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Winona Republican Herald: Friday, October 30, 1953 - Page 1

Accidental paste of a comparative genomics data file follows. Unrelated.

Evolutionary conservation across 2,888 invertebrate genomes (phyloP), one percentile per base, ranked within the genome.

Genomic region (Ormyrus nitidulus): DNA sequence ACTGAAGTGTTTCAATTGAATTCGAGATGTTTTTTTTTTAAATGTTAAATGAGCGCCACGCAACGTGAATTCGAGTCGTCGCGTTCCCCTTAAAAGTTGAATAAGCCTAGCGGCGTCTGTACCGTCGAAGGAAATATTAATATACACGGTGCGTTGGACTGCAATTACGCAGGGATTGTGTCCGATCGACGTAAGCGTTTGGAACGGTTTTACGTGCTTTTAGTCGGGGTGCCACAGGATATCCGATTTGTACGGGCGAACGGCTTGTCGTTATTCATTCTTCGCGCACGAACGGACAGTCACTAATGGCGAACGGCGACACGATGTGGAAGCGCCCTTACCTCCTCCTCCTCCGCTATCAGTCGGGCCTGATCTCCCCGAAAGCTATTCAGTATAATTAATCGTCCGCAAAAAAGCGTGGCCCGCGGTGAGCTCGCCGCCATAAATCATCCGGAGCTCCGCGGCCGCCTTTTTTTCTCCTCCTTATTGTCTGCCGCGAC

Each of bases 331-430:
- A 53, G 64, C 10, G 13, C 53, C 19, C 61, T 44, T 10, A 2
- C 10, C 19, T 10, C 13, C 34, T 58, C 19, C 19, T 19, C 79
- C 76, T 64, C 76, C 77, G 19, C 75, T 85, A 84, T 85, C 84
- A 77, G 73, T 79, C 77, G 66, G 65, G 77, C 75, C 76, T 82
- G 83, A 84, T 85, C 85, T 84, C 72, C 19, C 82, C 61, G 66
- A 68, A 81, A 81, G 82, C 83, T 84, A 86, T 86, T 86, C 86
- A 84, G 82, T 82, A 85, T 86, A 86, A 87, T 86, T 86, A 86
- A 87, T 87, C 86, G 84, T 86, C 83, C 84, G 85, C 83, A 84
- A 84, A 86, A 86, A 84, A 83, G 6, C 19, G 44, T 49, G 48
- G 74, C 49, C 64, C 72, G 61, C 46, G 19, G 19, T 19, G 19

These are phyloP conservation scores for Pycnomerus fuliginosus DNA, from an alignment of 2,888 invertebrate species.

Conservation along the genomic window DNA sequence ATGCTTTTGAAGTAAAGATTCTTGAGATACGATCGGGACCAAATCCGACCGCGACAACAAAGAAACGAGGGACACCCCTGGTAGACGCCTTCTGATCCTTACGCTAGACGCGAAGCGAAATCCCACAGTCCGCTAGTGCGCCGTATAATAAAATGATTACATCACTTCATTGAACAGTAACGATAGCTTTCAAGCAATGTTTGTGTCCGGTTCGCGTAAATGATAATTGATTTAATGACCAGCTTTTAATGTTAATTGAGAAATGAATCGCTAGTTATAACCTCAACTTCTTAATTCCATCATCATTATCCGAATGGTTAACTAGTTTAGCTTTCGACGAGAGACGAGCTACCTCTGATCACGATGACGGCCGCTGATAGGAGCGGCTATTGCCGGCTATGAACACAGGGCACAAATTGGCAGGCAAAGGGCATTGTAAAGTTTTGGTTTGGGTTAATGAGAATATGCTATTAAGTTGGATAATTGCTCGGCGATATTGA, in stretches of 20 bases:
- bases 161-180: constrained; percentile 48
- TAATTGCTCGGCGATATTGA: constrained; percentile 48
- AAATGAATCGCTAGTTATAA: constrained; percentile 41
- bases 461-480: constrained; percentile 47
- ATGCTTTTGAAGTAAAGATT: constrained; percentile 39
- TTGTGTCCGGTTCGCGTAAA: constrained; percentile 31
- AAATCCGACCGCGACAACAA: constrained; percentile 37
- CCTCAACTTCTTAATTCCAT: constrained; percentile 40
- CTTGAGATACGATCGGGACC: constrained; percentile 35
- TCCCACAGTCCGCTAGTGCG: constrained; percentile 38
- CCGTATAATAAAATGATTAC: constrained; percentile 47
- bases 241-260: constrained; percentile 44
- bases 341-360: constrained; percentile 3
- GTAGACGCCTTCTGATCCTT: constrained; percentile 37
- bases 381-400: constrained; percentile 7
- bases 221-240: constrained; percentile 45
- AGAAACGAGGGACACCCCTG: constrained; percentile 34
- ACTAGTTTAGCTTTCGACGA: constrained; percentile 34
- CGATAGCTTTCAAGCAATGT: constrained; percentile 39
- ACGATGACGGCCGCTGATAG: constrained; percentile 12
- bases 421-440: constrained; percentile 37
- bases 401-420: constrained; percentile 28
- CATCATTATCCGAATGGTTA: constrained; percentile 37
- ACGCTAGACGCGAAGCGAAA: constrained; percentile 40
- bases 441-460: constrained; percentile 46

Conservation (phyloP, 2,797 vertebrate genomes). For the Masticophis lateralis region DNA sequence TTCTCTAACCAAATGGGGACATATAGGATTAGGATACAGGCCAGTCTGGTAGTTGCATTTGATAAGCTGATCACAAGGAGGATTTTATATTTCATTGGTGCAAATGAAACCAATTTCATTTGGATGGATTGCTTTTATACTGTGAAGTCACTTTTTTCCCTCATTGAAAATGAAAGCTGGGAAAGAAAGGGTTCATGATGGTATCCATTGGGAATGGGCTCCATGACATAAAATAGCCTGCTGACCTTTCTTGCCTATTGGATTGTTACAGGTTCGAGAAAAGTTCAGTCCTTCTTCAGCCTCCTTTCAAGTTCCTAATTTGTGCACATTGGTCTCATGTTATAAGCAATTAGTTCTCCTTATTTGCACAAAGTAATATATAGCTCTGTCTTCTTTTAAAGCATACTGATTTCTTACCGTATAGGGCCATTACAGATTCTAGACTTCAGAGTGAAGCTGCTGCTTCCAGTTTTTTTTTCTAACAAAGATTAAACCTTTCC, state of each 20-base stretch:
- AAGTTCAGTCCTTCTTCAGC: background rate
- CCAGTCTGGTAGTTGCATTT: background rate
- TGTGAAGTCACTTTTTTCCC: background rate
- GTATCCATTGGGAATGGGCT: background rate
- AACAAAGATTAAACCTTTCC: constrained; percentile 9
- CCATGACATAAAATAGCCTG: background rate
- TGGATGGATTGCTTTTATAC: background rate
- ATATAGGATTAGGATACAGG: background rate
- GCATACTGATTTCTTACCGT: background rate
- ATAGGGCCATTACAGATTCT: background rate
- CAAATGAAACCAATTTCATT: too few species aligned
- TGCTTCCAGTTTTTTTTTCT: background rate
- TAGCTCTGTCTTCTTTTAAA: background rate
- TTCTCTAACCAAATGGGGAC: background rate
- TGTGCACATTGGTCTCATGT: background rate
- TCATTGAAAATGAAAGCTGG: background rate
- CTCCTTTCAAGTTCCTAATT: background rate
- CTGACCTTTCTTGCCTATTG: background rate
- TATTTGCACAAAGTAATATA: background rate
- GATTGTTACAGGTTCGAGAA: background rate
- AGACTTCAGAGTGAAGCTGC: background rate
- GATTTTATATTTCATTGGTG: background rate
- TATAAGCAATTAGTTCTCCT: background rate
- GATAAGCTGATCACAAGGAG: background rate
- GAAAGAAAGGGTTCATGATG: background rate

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   Winona Republican-Herald, The (Newspaper) - October 30, 1953, Winona, Minnesota                              Fair Tonight And Saturday, Temperature Same Are You Wearing a Red Feather? VOLUME 53, NO. 216 SIX CENTS PER COPY WINONA, MINNESOTA, FRIDAY EVENING, OCTOBER 30, 1953 TWENTY PAGES un-Carrying Boy Quizzed at Alma Checking Kidnap Clues, left to right, Detective Granvillc Smith, Ernest Schisler, 15, points to alleged bloody timber for Detective Captain Leo Kihm as District Attorney John Bosshard and POLICE FACE STONE WALL Police Chief George Long, extreme right, Icok on. Authorities later announced the clue was false. The shed located in a lonely La Crosse area was searched thoroughly (AP Wirephoto; 'Lucky Break' Awaited In La Crosse Search British Plane Crashes Near San Francisco Kapell, Brilliant Concert Pianist, Among 19 Killed SAN FRANCISCO only survivors here are rescuers." That's how Coast Guard Chief Wilson Jennings described by radio I the grim scene 25 miles south of j here yesterday where a British Commonwealth Pacific Airlines DC6 crashed and burned, killing all 19 aboard. Among the 11 passengers were William Kapell, 31, brilliant New York concert pianist returning from an Australian tour, and a 7-year-old Australian boy. Two of the eight crew members were hostesses. The ship was only two minutes from San Francisco Airport on its transpacific journey from Sydney, Australia, via Honolulu. It crash- ed into fog-shrouded, King's Mountain and burned. Seventeen charred and dismem- bered bodies were recovered By CHRIS EDMONDS Pair Arrested While Driving Stolen Auto Deny Any Connection With Disappearance Of La Crosse Girl 'Richard Berg" "David Kr-suse" Death of 2 in Stale Raises Toll to 514 By THE ASSOCIATED PRESS Minnesota's 1953 highway ac- cident death toll reached 524 with Search for the other two resumes 1 deaths Thursday of two men in- today. jured in recent auto collisions. The All aboard were British, except Kapell. count for the comparable period of 1952 was 427. Cause of the crash has not been Johannes Jacobson, 84, died in determined. Veteran pilot Bruce Dixon had LA CROSSE, Wis. Only a checked by radio with the C9ntrol lucky break, it was felt by auth- tower at San Francisco Airport there ori.es today, will turn up any con- crete evidence in the disappear- tragedy as he said: ance of 15-year-oid Evelyn Hartley i "Five hundred feet on top of six nights ago. foot ceiling.' Police Chief George Long, who j Because of the fog, the ship was a New hospital from injuries suffered in an accident last Fri- day. Jacobson's brother, 91, died Sunday as a result of the same crash. Both were Fairfax area farmers. Nathaniel J. Paynes, 66, Glyndon, died in a Fargo hospital from in- juries received in a Sept. 16 ac- agree to the U. S. request. cident near Glyndon. Principle George D. Scott of Central High School, La Crosse, and student Lois Munkel admire a trophy Evelyn Hartley helped win for the school last year in a national interscholastic Latin contest. (AP Wirephoto) TODAY Chiang One Great en despite the fact our searchers have worked hard at their job." Confers With FBI Bosshard conferred in his office Thursday with FBI agents, but declined to discuss the nature of the conference. Under the Lind- bergh law, the federal agents could come into the case week from the girl's disappearance there was evidence of kidnap- ing. "There's no such Bosshard said. "This is a sex crime rather than a kidnaping." In Milwaukee, R. L. Murphy, agent in charge of the FBI office, iaid "There must be some con- crete evidence of a federal viola- tion." before the FBI can enter the investigation. He added that so far no such evidence in the Hartley case has come to his at- tention. Bosshard disclosed that the State OSLO. Norway Norwe- j Crime Laboratory had determined gian Nobel Institute announced to-1 that a pair of girl's panties found day that Albert Schweitzer, Al-1 several days ago under a railroad had admitted his department is I on instruments, "up against a stone was I At Honolulu Kapell almost de-1 L. HnMc joined by Dist. Atty. John Boss-1 cided_ to stop over. He changed j ManKafO .Mayor nOIQS hard in the belief that it's now a matter of fortune whether search- ing parties which have been comb- ing the rugged countryside will come up with anything tangible. "If we get a good break we may develop said Boss- hard. "So far we have had none. Schweitzer, Marshall Nobel Peace Prize Winners for '52, '53 satian humanist and medical mis- sionary, was awarded the Nobel underpass, are stained with human blood. The underwear, the same peace prize for 1952, and former type and size worn by Miss Hart- U. S. Secretary of State General I ley, has not been identified as I George C, Marshall the prize for hers. 1953. By JOSEPH ALSOP TAIPEI, room is] handsome, the servants are soft; footed, as befits the headquarters ol a chief ul sti'ic. The man nt the biLi desk is in his sixties now and looks more sage than soldier, yet he is stili lithe- and erect. The wise snii'io, the superb courtesy, j the air of timeless traits are quite unchanged. Such j is Chiang today. As basically simple. Sen. George Asks I Social Security Hike Be Cut By G. MILTON KELLY WASHINGTON George "The enemy has lost the people (D-Ga) said today Congress should Stains on a house near the Vig- go Rasmusen home, from where Evelyn disappeared last Saturday night while tending the Rasmusen's baby daughter, ajso are of human said. Miss Hartley's blood type has not been determined. Animal Blood The district attorney also report- ed that a pool of blood found on a highway some 14 miles south of La Crosse was animal blood. And, he said, analysis has determined that two stained shirts left in a j Milwaukee railroad depot by a j his mind, however, and continued! nf on the flight to death. He was UP iale Or going to Los Angeles to record MANKATO, Minn. W! Sale of U. N. is Given Atrocities Report UNITED NATIONS, N. Y. The United States today formally asked the U. N. General Assembly to take up its charges that Com- munists in Korea committed atrocities against American and Allied captives. The request was contained in a letter from Chief U. S. Delegate Henry Cabot Lodge Jr. to Secretary General Dag Hammarskjold. The letter merely asked that the item be put on the agenda. It was not accompanied by an explana-' tory memorandum telling why. U. N. sources said they expected a meeting of the steering commit- tee Monday to decide whether to in municipal bonds, part American soldiers behind William Kapell played here as a issue approved in 'Red lines in Korea. Winona Community Concert artist, a recent city election, has been j xbe report documented with winter of 1942-43. was a up by opposition of Mayor E. blood curdling photographs and j touched off de- coming artist at that time. A. Hodapp. By Republican-Herald Staff Writer ALMA, youths, arrest- ed near Mondovi Thursday after- noon driving a stolen car, were turned over to Juneau County Sher- iff Ralph Purvis and Undcrsheriff Harvey Adams early this after- noon. The officers arrived here about 1 p. m. and left an hour later to return the pair to Mansion where they will face auto theft charges. One was armed with a German automatic pistol with one shell remaining in the chamber. The boys say they arc Richard Berg and David Krausc, both giv- ing their ages as 15, but Buffalo County Sheriff Glenn A. Davis said this morning he is confident that Krause is quite a bit older. Farmer Suspicious The youths were arrested late Thursday afternoon when a farmer became suspicious. They were ar- rested by Buffalo County Deputy Sheriff Carl Swain of Mondovi. Under intensive questioning this morning, the youths denied having been in La Crosse and claim they were in Chicago at the time of the disappearance of 15-year-old Evelyn Hartley. But the possibility that they may be connected with that case was not entirely ruled out by Buffalo County authorities today, Buffalo County Sheriff Davis, County Judge G. L. Pattison and Dist. Atty. Robert L. Smith of Mondovi questioned both youths ex- tensively Thursday night. Davis said this morning that "their stories just don't make sense" and cited conflicting statements by tha youths. Admit Stealing Car The boys admit stealing a car at Mauston. Wis., Wednesday night discarding its license plates and taking plates from a dealer's auto parked nearby, public and private figures for U.N. I Korean peace conference "absurd j Authorities say that the license action. a trick. absolutely iinac- i on the car was stolen at Baraboo. Chief U. S. Delegate Henry Cabot Lodge Jr. announced the move last night, a little snore than 24 hours after the Army War Crimes Division issued its account of the torture, murder and starvation deaths of Reds Reject U. S. Plan for Korean Talks By SAM SUMMERLIN PANMUNJOM dfi Communist diplomats today called an Ameri- I can proposal for setting up the Lodge's terse announcement gave no indication, however, whether the United States would ask the Assembly to pass judg- ment and condemn those respon- sible for the killings. It said sim- ply: "The United States is placing on he agenda of the General Assem ceplable" and pushed preliminary j The boys say they got it from a talks deeper into deadlock. car at Mauston. Although the Red refusal was They say this is the only car less caustic than usual, they made it clear their answer was no to U. S. Ambassador Arthur Dean's plan to fix a time and place for the conference now and talk about composition later. they have stolen, but authorities in Juneau County r.aid today there are at least three and possibly four automobiles that have been stolen in eastern and central Wis- I consin since Monday. Cars have blv the United States Army resort i Unruffled by the Red rejection, j been listed as stolen from Kenosha, oi atrocrtes committoTYgahs Dean agreed to a Communist re- Sheboygan, Baraboo and Mauston. ion atiocmes fc was auto. views. The meeting recessed until I malic pistol inside his shirt when tomorrow. nc was arrested by Swain. Swain man were not stained with blood. Bosshard said police were work- ing on an "average a slug' yet their system drives them al-; knock down the billion-dollar so- ways to make new aggressive! cjal security tax increase which moves. Our timy will surely come." I becomes effective Jan. i: It is nearly 30 years since this! Georsc, senior Democrat on the Sin g which occurred in Madison man cooliy expelled the Commu- j tax-handling Senate Finance Com- I last Friday under similar circum- nists from the It isJmittee, said in an interview it! stances. The Madison assailant, j getting on for 1'u years since the would'be "less than fair" to per-1 who slugged a woman with a black- j Japanese attacked, in order to sons jn low-income brackets to let i Jack entered through a basement! forestall this man's unification of the increase stand while income window of a house in a newly de-1 China. It is nearly four years since iax rates go clown. veloped section of town and a light he fled from the mainland, leav-i -rne net result, he said, would i colored car was reported seen in ing his iifcwork in ruins behind j bo a bigger tax load on "the little i the area at that time. Those cir- Smoke Rises from the wreckage of a British airliner, crashed on a hillside near Half Moon Bay, just 18 miles south of San Francisco, where 19 persons died at the end of a long journey from Australia. Among the dead was prominent U. S. concert pianist William Kap1 ell, soloist with the New York Philharmonic, returning from an Australian tour. All aboard were killed. Diplomats said any U. S. de- mand for condemnation of alleged war criminals almost certainly would run into bitter Communist The Communists insisted that! falled to fnsk the youth and drove composition of the conference be ifour mlles v''lth "le Palr toward decided before anything else. They I Mondovi before he shook them opposition and Russian counter i that Red China and North i have proposed that five Russia. India, Korea be invited here to answer the American charges. Bur- ma. Pakistan, and in on the conference. The Allies have stood firm so j. iic JTJiJUi iiuvc ouuuvi 111 j ii au The announcement came as the j far b thGJr ,an that the confer. Jnitcd States disciosed it will pre- United sent further evidence of Soviet complicity in Communist torture ences include only the nations which have fought in Korea, plus Russia if the Chinese and North to wring germ warfare "confes-1 Korcans jnvite ner sions" from captured Americans to AIeanwhile -tuhb'orn the U.N.'s 60-nation Political Com- -tuooorn, mittee. An American spokesman said the U. S, delegation will submit more statements from tortured GIs when it takes the floor in the debate, which is to resume today. Lodge's swift reaction to the atrocity report caught his associ- ates by surprise. American experts went into an immediate huddle to write an explanatory memoran- anti-Red Korean War prisoners broke an- other, longer deadlock by agreeing to listen to Communist efforts to persuade them to come home. Lt, Gen. K. S. Thimayya, Indian chairman of the prisoner repatri- ation commission, said the first 500 of Koreans will meet Red interviewers Saturday, ending a two-week holdout that threatened the entire Communist persuasion dum telling the U. N. why they I Program _ thought the recort should be'placed I The unyieldm on the Assembly's agenda. Anti-Red POWs To Attend Interviews Air Force Claims Speed Record With Jet at 755 m.p.h. Red stand on the peace conference discussions did not seem to mar Dean's optimism. down. Krause said he found the auto- matic pistol along "a highway." At one time he said the pistol was found wrapped in a towel, and an- other time in a paper sr.ck. His companion claims he did not know Krause had the gun until Krause flourished the weapon while they walked along a country road. In La Crosse? Krause denied any knowledge of the La Crosse kidnaping. He told authorities he had not even heard about it. Borg said he had know- ledge of it, but denied the youths were at all involved. j Both youths said at one time or i another they had been in La Crosse this week, but subsequently denied jit. I Both boys say they left Chicago Monday night hitchhiking. Krause claims they do not know the roi'te they took out of the city. Berg says he believes they fol- lowed Highway 12 generally north He told newsmen after the 1 2nd Wisconsin. minute session that despite the j They sajd they nitcnniked Mon- lack of progress at this fifth meet- and slept at nignt PANMUNJOM ....._. ...._______ Violently anti-Communist North Korean pris- him. Through all these vicissitudes, and a tax saving to others. cumstances fit the Hartley disap-1 oners have agreed to attend Communist interviews tomorrow, ending his ccuragejias failed him. j jiany persons: don't earn enough to pearance. la two-week holdout which threatened to wreck the Neutral Nations ke ror jncome taxes, but the More Rewards Offered j Repatriation Commission. big majority of wage earners must I Bosshard declared. "I wouldn't j "They are coming out tomorrow for explanations so they have pay social" security taxes to fi-! say this lead is so hot. just two j said Lt. Gen. K. S. Thimayya, Indian chairman of the nance the federal retirement and l similar cases." 'commission. Great It is reasonable to aamire such a man, and the current fashion is even to be sentimental aootit him There are not many alter all who death benefit program have never bowed their heads. There are not many who can be Rewards for information in the] Five hundred North Koreans are income tax rates un_ Hartley case climbed to 1 scheduled to move out of their dor cxjslinq u-iu down Thursday night when a St. Paul i compounds at 8 a.m. (6 p. m. EST cool in victory and still serene about 10 per cent on the first of the j newspaper offered SI, 000 for infor- i Friday) for interviews with Red OOlPat. nl a II if Kai-SilCK. D6 V OIK! T-U _ j ___ __: _ __ ...i _ ___u j. ___ ___ defeat. Chiang Kai-shek, beyond i is one of the great men of; expjres thc same tjme_ j Jan. 1 is also leading to a solution. explainers who will try to persuade our time. Those dcnv his Most automobiles on the streets them to return home. Another 500 sreatness are fools or worse. when of this Mississippi River town of are to be interviewed in the after- i social security taxes are- due to bore stickers today proclaim- noon. nations. But they asked for time At today's meeting, Dean sug- gested the dispute over admission of nonbelligerent might be tossed LOS ANGELES I.-P1 -The Air j to the corifcrence itseU. Force claimed today to have j But ne repeated that he is will- wrested back from the Navy the to excnange vicws on composi- world speed record for level flight. Col. F. K. Pete Everest, 33, of Edwards Air Force Base, flew a North American Super Sabre 754.98 m.p.h. Thursday over a 15- kilometer (about 9 miles) course along the Salton Sea. His top speed with a tail wind was 767.276 m.p.h. and he bucked the wind coming back at 742.684 m.p.h. 753.4 ing there was "generally a better roadside. They said they attitude in the discussions. the car Wednesday night. tion if agreement first is reached on a time and place. WEATHER FEDERAL FORECAST Winona and Vicinity Fair to- night and Saturday. No important Low to- rn, p.fl. by Navy Lt. Cmdr. James r ti ____ j _. to talk fellow prisoners into at- 1 v'erdir. "of "Patuxent, earlier tending. The commission chairman said he was notified Thursday night t that the men were ready to start! Saturday morning. rfU 4 4 lUACS die UUU IU JU.UUU uuic SUCAC13 LUUil Y JJlUUldJJll- i liUUll. i c h-1S hi h, Tn i UP present l'-i to 2 per ing, "My Car Is 0. proving The Koreans' decision to attend I The NNRC promptly notmed the each OI1 2nd em-i they had been inspected for stains i the interviews peacefully repre- Commumst and UN commands lemcmber that the weaknes this man helped to bring upon him and his people, God knows, American policy in (Conlinued on Page 17, Column 5) will bring in about a billion dollars j been taken away, was launched leaders indicated two days ago by filling station attendants. The sented a. solid personal triumph The Treasury has estimated this i campaign, calculated to reach all'for patient Gen. Thimayya. total increase, from 3 per cent to cars here in a hunt for a vehicle He told newsmen that after cays per cent on a worker's earnings, I in which Miss Hartley might have of delicate negotiations the POW AL50PS I more a year. [Thursday. they were willing to attend expla- that explanations would be held for the first time since Oct. 16 at 8 a.m. Saturday. These will be the first North Koreans to meet the Reds since the explanations started Oct. 15, this month in an F4D Skyray over a three kilometer course. 2 Burned in Milwaukee Tannery Explosion Die MILWAUKEE of three persons burned in an explosion at a tannery died Thursday at a Mil- waukee hospital. They were Mrs. Anna Jeffery, 60, and Julio Gonzales, 26. They agreed that they got the car stuck in the sand Wednesday night on a side road and that a trucker pulled them out. Drawing the interest of au- thorities, was the fact that Krause said he threw his doth- ing out of the car somewhere in central Wisconsin and donned clothes which he said he took from a deserted house. Berg said, however, that Krause never changed clothes during the trip, Asked where they were headed, both youths said, they were going night 42, high Saturday 64. to Ely, Minn., where they had in- LOCAL WEATHER tended to visit Krause's grand- Official observations for the 24 mother. Asked her name, Krause hours ending at 12 m. today: I said he didn't know. Maximum, 66; minimum, 48; j Later however, he said she had noon, 65: precipitation, none; sun i just remarried and added that her sets tonight at sun rises to- morrow at AIRPORT WEATHER (No. Central Observation) Max. temp. 66 at a.m. to- name formerly was Mrs. Ida Maki. Claim to Be Students Krause says he is a student at Steinmeti High School in Chica- go. Berg said he is a student at day. Low 48 at a.m. today, i Schurz High School, also in Chica- Skies clear, visibility 15 miles. go. Wind from south at eight miles per Buffalo County authorities said hour. Barometer 29.83 failing and j both boys have obviously been ly- humidity 46 per cent. I ing.